That Good Old-Fashioned Modernism

In The Courage to be Protestant, David Wells observes that (post)modern “post-conservative” evangelicals (like Roger Olsen) really aren’t that different theologically from the old Protestant liberals (also called “modernists” at the time).  In an extended CCL interview published in “Christian Culture,” I posed this question to John M. Frame, and his answer, in essence, is that the more radical Emergents today (like Brian McLaren) are akin to the older liberals — except that the older liberals were smart.

Ancient Modernism

The operational motif of Protestant liberalism has been the commitment to refashioning Christianity to make it acceptable to the leading themes of the contemporary age: every age must have its own unique theology.  This conformist program actually began in the patristic church, when some of the church fathers (one thinks immediately of Origen) synthesized Biblical Christianity with the prevailing currents of Greco-Roman thought.  A prime example is the degradation of sex and of the materiality of the created order, an idea obviously influenced by Platonism.  We might term this phenomenon “ancient modernism.”

Early Modernism

Friedrich Daniel Ernst Schleiermacher, often considered the father of modern liberalism, drank deeply from the Romantic currents of the late 18th and early 19th centuries, and his theological profundity (not to be confused with Biblical fidelity) shaped a new departure for Christian theology: the source of theology is man’s feeling of absolute dependence on God.  Just as the Romantics broke with Enlightenment in positing the interior of man as the depth of reality, so Schleiermacher broke with orthodoxy in grounding religious authority in the subjective rather than the objective.  From our historic vantage point, it is easy to recognize that, no matter what his intent, Schleiermacher “re-imagined” Christianity in the image of the spirit of the late 18th and early 19th centuries.

Later Modernism

The Protestant liberalism of the late 19th and early 20th centuries perpetuated Schleiermacher’s religious Romanticism but increasingly made way for an explosively successful secular science, including hostility to divine interruptions into history — Biblical miracles, resurrections, and so on.  God may be at work within history, but He is not at work in miraculous ways.  The effect of this move was to make Christianity palatable to the educated classes — and in so doing gut Biblical Christianity (but, of course, the divine inspiration of the Bible was itself one of those miracles that simply could not survive the modern world).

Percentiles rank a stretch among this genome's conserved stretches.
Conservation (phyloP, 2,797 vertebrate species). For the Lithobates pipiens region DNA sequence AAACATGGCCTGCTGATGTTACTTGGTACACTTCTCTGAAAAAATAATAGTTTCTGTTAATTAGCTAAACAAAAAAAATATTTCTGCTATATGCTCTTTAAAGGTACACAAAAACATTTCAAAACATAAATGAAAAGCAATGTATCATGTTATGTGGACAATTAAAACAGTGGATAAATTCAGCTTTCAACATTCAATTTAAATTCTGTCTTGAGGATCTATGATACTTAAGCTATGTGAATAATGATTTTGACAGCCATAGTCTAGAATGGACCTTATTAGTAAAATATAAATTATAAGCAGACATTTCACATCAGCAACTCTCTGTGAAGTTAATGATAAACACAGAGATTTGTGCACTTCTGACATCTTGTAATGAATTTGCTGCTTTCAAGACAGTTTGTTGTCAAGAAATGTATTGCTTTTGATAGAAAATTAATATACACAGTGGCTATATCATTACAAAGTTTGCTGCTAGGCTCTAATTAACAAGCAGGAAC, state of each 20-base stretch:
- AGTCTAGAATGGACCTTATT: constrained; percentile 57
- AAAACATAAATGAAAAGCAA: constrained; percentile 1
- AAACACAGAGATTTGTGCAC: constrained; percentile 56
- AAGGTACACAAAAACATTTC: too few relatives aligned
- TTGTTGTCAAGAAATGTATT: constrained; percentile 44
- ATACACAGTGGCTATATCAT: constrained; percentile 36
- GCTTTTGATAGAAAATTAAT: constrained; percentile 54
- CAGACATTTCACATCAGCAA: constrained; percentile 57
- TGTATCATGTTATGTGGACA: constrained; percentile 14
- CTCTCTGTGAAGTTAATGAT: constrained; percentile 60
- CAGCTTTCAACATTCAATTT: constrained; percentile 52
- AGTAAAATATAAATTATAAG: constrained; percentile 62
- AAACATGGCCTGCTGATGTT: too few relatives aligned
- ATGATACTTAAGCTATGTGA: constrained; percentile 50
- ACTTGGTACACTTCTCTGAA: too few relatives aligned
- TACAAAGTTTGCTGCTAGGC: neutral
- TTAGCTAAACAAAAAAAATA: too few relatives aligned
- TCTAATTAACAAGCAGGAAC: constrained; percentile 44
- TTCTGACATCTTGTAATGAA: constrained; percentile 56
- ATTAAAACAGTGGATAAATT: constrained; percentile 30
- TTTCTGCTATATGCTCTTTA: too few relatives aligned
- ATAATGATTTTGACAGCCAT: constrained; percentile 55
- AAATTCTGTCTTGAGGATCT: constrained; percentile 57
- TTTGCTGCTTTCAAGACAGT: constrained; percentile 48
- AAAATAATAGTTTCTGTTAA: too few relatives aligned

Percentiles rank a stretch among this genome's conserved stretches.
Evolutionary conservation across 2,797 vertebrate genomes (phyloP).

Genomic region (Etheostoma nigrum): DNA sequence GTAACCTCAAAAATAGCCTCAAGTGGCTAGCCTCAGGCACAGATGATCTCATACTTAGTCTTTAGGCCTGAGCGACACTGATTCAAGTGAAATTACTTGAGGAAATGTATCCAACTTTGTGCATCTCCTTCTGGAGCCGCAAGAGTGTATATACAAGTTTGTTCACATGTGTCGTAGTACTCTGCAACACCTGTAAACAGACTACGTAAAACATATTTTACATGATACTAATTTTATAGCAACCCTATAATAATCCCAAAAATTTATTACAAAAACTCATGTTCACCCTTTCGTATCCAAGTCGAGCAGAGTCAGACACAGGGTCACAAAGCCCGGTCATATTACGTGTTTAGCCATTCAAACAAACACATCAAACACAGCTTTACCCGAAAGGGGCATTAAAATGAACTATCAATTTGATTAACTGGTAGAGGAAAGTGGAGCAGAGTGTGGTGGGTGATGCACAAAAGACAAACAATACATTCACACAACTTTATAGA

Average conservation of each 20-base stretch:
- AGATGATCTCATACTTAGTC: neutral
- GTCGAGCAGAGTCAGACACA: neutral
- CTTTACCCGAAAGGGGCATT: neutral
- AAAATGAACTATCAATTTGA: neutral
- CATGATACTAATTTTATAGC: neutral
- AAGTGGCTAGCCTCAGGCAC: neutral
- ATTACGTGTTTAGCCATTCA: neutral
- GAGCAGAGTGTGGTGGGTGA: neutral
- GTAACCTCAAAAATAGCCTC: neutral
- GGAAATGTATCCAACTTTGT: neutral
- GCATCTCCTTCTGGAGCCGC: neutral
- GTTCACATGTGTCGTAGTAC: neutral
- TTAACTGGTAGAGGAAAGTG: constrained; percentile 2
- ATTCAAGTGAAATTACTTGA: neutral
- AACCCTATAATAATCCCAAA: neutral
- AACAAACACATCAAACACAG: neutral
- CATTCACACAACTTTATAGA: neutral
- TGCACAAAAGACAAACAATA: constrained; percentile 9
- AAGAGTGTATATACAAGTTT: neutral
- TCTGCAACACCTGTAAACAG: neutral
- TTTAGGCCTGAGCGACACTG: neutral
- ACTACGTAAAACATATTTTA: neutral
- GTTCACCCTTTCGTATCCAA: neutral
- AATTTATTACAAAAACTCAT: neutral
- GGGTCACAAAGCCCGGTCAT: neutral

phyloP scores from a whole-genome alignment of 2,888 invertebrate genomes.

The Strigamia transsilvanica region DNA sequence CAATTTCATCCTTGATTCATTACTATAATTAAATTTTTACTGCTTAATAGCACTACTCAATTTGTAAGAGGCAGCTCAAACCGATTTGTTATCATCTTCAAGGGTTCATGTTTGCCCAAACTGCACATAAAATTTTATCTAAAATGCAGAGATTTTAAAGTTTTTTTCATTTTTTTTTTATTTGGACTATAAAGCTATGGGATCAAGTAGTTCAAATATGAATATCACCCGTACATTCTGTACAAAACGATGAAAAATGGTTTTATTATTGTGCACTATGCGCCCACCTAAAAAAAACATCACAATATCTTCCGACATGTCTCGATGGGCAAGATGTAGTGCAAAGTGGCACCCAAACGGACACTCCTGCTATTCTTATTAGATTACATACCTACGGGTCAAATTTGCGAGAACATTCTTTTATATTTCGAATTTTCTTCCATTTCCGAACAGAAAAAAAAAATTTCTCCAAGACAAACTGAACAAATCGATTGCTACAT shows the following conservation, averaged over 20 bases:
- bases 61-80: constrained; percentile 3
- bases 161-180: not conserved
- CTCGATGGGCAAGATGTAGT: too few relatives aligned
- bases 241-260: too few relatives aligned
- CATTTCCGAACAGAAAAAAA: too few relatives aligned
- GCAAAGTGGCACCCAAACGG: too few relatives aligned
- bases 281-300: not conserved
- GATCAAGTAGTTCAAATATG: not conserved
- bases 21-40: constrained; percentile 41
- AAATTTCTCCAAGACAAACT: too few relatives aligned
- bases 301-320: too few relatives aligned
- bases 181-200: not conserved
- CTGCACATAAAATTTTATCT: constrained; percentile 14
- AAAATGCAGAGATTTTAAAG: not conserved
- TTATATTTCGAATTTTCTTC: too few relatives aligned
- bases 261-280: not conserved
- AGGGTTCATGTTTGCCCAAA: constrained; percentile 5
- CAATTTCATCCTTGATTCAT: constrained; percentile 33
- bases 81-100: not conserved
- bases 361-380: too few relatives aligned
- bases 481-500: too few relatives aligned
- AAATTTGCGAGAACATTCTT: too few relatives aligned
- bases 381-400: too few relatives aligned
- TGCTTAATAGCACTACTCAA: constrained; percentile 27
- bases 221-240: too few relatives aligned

So-called “neo-orthodoxy” recovered something of the older view of the depravity of humanity and the majesty of God, but it did so at the expense of a unified understanding of the world.  Francis Schaeffer would later suggest that “neo-orthodoxy” was largely the religious version of a wider intellectual phenomenon in the culture — the division of life into the “upper” story and the “lower” story.  The “upper” story is the realm of God and the spiritual and mystical and “religious experience”; the “lower” story” is the province of earth, materiality, empirical science, “ordinary life,” and so on.  This dualism permitted Christians to maintain belief in God and “religious experience” without the embarrassment of affirming the bodily resurrection of Jesus and the verbal inspiration of the Bible.  It was, in the words of Clark Pinnock, a religious salvage operation.

The Post-Conservative Evangelicals

Today some of the “post-conservative” evangelicals (and leading “Emergents”) follow in the liberal tradition by “re-imagining” the Faith and the church in postmodern terms.  Since postmodernity is resistant to claims of transcultural truth, the “post-conservative” evangelicals cannot abide the notion of an infallible Scripture or a Gospel message that excludes from salvation all who do not trust in Jesus Christ.  Because postmodernity subordinates the conceptual to the relational, “post-conservative” evangelicals are not much interested in orthodox conceptions of the Trinity but rather stress the “economic” (relations within the) Trinity.  In that postmodernity is centered in man and his communities, “post-conservative” evangelicals see the mission of God as the restoration of man to fellowship with God rather than as the glory of God, some even arguing that the Biblical teaching of Christ’s substitutionary death is “cosmic child abuse” — after all, if God’s plan is all about pleasing man, why would He ever cause one man (His Son, no less) to suffer for the sins of another?  In these ways and many others, “post-conservative” evangelicals are the latest permutation of Protestant liberalism (modernism).

If these ideas continue to grow in the younger evangelical communities, we will likely preside over the funeral of Biblical evangelicalism in the coming decades.


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